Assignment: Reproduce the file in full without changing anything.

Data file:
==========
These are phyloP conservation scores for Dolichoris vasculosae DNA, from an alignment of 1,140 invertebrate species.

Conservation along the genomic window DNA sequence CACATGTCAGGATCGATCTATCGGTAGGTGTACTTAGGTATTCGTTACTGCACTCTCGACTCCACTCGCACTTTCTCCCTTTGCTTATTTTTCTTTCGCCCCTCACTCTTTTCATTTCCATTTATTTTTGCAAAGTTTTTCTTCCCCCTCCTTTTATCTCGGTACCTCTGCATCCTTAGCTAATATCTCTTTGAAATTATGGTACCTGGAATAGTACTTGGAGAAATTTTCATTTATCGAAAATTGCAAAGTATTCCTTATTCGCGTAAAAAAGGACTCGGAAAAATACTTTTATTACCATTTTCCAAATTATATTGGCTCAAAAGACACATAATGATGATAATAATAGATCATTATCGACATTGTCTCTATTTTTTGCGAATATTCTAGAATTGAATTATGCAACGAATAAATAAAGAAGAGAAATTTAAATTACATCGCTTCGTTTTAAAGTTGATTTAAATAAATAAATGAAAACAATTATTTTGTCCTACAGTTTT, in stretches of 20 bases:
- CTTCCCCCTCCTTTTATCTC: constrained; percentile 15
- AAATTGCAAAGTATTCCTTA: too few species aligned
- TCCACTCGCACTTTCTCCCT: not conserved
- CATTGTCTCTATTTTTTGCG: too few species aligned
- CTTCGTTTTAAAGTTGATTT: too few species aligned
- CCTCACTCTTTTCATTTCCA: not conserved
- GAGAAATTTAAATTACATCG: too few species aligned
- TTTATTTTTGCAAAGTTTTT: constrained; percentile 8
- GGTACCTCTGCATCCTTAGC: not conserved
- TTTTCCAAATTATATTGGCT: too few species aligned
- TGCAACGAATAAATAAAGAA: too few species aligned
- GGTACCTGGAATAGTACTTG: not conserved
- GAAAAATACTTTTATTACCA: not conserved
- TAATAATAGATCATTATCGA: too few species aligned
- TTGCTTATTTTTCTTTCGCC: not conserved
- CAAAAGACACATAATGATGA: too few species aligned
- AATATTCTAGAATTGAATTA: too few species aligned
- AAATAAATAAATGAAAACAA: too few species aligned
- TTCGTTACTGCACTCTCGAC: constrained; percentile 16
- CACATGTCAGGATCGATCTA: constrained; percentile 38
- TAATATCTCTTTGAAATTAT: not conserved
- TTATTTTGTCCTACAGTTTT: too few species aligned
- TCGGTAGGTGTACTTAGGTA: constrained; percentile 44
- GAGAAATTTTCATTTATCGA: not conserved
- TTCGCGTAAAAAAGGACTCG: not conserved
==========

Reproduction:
These are phyloP conservation scores for Dolichoris vasculosae DNA, from an alignment of 1,140 invertebrate species.

Conservation along the genomic window DNA sequence CACATGTCAGGATCGATCTATCGGTAGGTGTACTTAGGTATTCGTTACTGCACTCTCGACTCCACTCGCACTTTCTCCCTTTGCTTATTTTTCTTTCGCCCCTCACTCTTTTCATTTCCATTTATTTTTGCAAAGTTTTTCTTCCCCCTCCTTTTATCTCGGTACCTCTGCATCCTTAGCTAATATCTCTTTGAAATTATGGTACCTGGAATAGTACTTGGAGAAATTTTCATTTATCGAAAATTGCAAAGTATTCCTTATTCGCGTAAAAAAGGACTCGGAAAAATACTTTTATTACCATTTTCCAAATTATATTGGCTCAAAAGACACATAATGATGATAATAATAGATCATTATCGACATTGTCTCTATTTTTTGCGAATATTCTAGAATTGAATTATGCAACGAATAAATAAAGAAGAGAAATTTAAATTACATCGCTTCGTTTTAAAGTTGATTTAAATAAATAAATGAAAACAATTATTTTGTCCTACAGTTTT, in stretches of 20 bases:
- CTTCCCCCTCCTTTTATCTC: constrained; percentile 15
- AAATTGCAAAGTATTCCTTA: too few species aligned
- TCCACTCGCACTTTCTCCCT: not conserved
- CATTGTCTCTATTTTTTGCG: too few species aligned
- CTTCGTTTTAAAGTTGATTT: too few species aligned
- CCTCACTCTTTTCATTTCCA: not conserved
- GAGAAATTTAAATTACATCG: too few species aligned
- TTTATTTTTGCAAAGTTTTT: constrained; percentile 8
- GGTACCTCTGCATCCTTAGC: not conserved
- TTTTCCAAATTATATTGGCT: too few species aligned
- TGCAACGAATAAATAAAGAA: too few species aligned
- GGTACCTGGAATAGTACTTG: not conserved
- GAAAAATACTTTTATTACCA: not conserved
- TAATAATAGATCATTATCGA: too few species aligned
- TTGCTTATTTTTCTTTCGCC: not conserved
- CAAAAGACACATAATGATGA: too few species aligned
- AATATTCTAGAATTGAATTA: too few species aligned
- AAATAAATAAATGAAAACAA: too few species aligned
- TTCGTTACTGCACTCTCGAC: constrained; percentile 16
- CACATGTCAGGATCGATCTA: constrained; percentile 38
- TAATATCTCTTTGAAATTAT: not conserved
- TTATTTTGTCCTACAGTTTT: too few species aligned
- TCGGTAGGTGTACTTAGGTA: constrained; percentile 44
- GAGAAATTTTCATTTATCGA: not conserved
- TTCGCGTAAAAAAGGACTCG: not conserved